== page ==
The sky is blue for the same reason that cigarette smoke is blue: the preferential scattering of blue light by tiny particles.
Pure air is colorless, of course, meaning that all visible wavelengths (colors) of light pass through it without being absorbed. But it contains molecules and, often, suspended dust motes that are smaller than the wavelengths of visible light and that therefore scatter it.
As is the case with the cigarette smoke particles, the blue light is scattered more than the other colors, which tend to go straight through the air without much change of direction.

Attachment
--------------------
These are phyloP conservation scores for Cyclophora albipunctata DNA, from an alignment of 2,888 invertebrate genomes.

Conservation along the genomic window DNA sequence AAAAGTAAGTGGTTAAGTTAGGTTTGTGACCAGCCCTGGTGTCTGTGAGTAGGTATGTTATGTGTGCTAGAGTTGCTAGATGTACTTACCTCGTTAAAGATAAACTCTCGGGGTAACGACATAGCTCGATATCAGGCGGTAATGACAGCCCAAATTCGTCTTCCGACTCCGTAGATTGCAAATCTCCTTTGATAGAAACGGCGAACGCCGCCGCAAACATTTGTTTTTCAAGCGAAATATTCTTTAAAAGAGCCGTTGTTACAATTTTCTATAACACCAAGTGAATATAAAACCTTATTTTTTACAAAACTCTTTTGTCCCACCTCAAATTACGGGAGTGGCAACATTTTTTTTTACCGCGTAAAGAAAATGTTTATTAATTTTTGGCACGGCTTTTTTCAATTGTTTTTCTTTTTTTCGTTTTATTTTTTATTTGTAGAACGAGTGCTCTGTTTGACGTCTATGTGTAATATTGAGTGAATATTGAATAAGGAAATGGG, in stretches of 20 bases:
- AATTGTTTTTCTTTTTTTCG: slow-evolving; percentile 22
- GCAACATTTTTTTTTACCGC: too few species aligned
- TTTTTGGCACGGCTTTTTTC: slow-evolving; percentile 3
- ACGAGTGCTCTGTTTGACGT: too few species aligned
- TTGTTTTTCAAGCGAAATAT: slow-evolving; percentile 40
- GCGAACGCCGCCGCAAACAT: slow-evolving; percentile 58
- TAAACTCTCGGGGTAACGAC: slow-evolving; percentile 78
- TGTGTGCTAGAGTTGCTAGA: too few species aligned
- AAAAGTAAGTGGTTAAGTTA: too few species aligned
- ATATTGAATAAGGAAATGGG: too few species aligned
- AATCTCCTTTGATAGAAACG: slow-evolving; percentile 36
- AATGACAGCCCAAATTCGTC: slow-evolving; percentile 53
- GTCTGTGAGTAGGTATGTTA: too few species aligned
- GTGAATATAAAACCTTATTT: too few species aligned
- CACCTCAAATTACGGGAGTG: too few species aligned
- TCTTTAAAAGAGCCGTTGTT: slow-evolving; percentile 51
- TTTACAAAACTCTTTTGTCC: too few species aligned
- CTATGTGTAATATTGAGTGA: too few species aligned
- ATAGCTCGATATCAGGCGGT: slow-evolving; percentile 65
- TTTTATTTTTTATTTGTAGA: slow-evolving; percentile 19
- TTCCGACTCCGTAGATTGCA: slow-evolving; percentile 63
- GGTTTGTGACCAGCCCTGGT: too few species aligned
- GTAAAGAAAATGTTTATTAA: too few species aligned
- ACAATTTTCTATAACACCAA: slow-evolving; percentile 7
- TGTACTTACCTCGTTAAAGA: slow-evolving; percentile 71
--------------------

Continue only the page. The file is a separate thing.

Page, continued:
When you look at the sky, you’re seeing all the colors in sunlight that are coming down toward you, mainly from some direction off to one side, wherever the sun happens to be. But in addition to that, you’re getting some extra blue light that is being “scattered off the air” from many other directions.
Thus, you’re receiving an excess of blue light over what the sun is putting straight out, and the sky looks bluer than the sun’s own daylight.